Explore further: How much gluten is in foods labelled 'gluten free'?

More information: Should gluten-free foods be available on prescription? The BMJ www.bmj.com/cgi/doi/10.1136/bmj.i6810

Related Stories

How much gluten is in foods labelled 'gluten free'?

October 3, 2016
A study by The University of Western Australia of foods labelled 'gluten-free' published this week in the Medical Journal of Australia has found that some produced overseas do not comply with the Australian standard that ...

New study links protein in wheat to the inflammation of chronic health conditions

October 17, 2016
Scientists have discovered that a protein in wheat triggers the inflammation of chronic health conditions, such as multiple sclerosis, asthma and rheumatoid arthritis, and also contributes towards the development of non-coeliac ...

Ongoing dietary challenges for people with coeliac disease

January 27, 2015
University of Otago researchers have completed the first national survey of people with coeliac disease in New Zealand and found that many experience ongoing health challenges despite adhering to treatments.

Fourfold increase in the rate of diagnosed cases of Celiac disease in the UK

May 11, 2014
Coeliac UK, the national charity for coeliac disease announces today, May 12, 2014, new research from the University of Nottingham that has found a fourfold increase in the rate of diagnosed cases of coeliac disease in the ...

FDA defining what "gluten free" means on packages

August 2, 2013
Consumers are going to know exactly what they're getting when they buy foods labeled "gluten free."

Recommended for you

Lung-on-a-chip simulates pulmonary fibrosis

May 25, 2018
Developing new medicines to treat pulmonary fibrosis, one of the most common and serious forms of lung disease, is not easy.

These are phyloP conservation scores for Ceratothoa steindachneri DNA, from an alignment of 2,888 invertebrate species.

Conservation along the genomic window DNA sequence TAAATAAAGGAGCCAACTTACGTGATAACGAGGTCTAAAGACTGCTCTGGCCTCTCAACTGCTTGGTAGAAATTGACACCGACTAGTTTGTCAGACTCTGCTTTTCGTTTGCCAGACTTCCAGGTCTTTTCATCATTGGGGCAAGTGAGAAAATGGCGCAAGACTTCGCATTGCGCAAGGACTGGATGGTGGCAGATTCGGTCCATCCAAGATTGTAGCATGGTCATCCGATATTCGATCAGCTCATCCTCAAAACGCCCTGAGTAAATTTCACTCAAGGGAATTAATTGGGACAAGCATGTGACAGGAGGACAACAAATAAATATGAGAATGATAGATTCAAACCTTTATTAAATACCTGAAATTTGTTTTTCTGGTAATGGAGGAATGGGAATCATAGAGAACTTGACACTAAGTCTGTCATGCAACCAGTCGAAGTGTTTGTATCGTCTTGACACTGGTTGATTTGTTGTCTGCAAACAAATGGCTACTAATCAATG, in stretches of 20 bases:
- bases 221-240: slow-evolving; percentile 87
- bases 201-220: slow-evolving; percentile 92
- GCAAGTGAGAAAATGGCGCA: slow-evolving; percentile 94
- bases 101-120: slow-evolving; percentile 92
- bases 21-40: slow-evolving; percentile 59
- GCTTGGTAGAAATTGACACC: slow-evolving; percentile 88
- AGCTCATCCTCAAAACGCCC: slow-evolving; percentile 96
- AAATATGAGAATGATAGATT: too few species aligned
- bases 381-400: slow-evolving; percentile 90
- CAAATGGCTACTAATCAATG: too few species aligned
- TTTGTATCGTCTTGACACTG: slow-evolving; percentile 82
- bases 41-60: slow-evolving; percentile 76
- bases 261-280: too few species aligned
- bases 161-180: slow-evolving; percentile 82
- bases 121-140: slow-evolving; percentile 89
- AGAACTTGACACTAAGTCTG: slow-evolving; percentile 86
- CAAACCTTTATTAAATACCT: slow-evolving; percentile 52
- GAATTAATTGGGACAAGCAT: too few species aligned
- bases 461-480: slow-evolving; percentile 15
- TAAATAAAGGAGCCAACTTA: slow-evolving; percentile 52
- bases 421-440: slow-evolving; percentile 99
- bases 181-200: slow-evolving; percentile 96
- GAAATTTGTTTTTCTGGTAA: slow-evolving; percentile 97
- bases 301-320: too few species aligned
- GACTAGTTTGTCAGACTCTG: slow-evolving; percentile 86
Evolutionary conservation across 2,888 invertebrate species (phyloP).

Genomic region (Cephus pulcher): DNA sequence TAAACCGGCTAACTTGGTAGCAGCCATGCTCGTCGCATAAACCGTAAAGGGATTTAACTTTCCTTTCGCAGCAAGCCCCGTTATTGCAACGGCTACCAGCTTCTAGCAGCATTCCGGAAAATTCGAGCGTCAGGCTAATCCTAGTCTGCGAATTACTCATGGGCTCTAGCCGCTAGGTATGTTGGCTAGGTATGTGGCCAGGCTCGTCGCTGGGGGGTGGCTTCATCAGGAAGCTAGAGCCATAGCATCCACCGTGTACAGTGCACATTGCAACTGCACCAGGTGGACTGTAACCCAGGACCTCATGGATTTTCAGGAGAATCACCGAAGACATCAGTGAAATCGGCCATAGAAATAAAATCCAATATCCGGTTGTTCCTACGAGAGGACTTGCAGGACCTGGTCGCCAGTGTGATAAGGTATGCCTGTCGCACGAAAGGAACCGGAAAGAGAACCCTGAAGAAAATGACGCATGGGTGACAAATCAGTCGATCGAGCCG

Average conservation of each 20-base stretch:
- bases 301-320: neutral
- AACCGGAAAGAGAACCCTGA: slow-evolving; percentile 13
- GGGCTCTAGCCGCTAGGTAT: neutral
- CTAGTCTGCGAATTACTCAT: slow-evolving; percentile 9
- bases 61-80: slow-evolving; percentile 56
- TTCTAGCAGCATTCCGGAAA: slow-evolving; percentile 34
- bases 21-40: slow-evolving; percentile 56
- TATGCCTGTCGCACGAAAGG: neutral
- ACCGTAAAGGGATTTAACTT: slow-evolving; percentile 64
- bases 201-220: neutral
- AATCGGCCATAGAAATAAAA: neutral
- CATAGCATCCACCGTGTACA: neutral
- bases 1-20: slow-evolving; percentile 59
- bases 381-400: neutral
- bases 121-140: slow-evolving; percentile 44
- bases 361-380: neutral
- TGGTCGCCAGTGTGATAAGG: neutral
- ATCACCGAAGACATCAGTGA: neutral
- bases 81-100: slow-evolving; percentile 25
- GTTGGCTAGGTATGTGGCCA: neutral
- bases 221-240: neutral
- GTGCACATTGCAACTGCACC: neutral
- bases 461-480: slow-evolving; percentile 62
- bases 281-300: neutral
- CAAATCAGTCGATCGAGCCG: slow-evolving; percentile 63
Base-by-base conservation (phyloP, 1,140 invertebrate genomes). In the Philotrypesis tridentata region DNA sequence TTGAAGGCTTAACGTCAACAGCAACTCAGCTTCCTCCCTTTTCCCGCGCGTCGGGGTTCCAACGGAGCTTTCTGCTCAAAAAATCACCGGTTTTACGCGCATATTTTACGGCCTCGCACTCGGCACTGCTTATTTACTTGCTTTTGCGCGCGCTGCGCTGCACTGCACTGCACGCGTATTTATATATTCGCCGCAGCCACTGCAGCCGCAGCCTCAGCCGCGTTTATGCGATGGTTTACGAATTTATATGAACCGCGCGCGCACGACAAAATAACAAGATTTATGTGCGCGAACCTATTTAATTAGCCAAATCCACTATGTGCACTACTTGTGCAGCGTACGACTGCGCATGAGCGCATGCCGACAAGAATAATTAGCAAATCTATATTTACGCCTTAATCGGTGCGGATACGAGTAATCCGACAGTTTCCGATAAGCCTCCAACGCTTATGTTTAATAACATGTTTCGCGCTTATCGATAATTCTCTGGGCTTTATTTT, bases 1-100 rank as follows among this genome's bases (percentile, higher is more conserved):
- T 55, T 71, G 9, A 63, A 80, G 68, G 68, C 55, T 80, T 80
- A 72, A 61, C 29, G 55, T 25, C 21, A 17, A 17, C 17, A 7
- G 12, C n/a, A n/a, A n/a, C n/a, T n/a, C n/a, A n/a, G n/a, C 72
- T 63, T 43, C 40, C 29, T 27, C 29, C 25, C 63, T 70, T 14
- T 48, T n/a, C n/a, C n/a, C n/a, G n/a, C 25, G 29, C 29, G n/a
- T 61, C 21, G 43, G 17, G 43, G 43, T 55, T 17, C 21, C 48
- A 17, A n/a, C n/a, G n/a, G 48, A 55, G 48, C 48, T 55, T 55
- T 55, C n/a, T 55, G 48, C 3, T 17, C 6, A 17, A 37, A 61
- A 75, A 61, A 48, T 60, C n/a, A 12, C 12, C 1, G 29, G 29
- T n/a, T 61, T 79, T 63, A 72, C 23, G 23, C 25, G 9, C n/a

Reconstructing Zika's spread

May 24, 2018
The urgent threat from Zika virus, which dominated news headlines in the spring and summer of 2016, has passed for now. But research into how Zika and other mosquito-borne infections spread and cause epidemics is still very ...

Tick bite protection: New CDC study adds to the promise of permethrin-treated clothing

May 24, 2018
The case for permethrin-treated clothing to prevent tick bites keeps getting stronger.

Molecular network boosts drug resistance and virulence in hospital-acquired bacterium

May 24, 2018
In response to antibiotics, a gene regulation network found in the bacterium Acinetobacter baumannii acts to boost both virulence and antibiotic resistance. Edward Geisinger of Tufts University School of Medicine and colleagues ...

Past use of disinfectants and PPE for Ebola could inform future outbreaks

May 24, 2018
Data from the 2014 Ebola virus outbreak at two Sierra Leone facilities reveal daily usage rates for disinfectant and personal protective equipment, informing future outbreaks, according to a study published May 24, 2018 in ...

Early lactate measurements appear to improve results for septic patients

May 24, 2018
On October 1, 2015, the United States Centers for Medicare and Medicaid Services (CMS) issued a bundle of recommendations defining optimal treatment of patients suffering from sepsis, a life-threatening response to infection ...

0 comments

Please sign in to add a comment. Registration is free, and takes less than a minute. Read more

Click here to reset your password.
Sign in to get notified via email when new comments are made.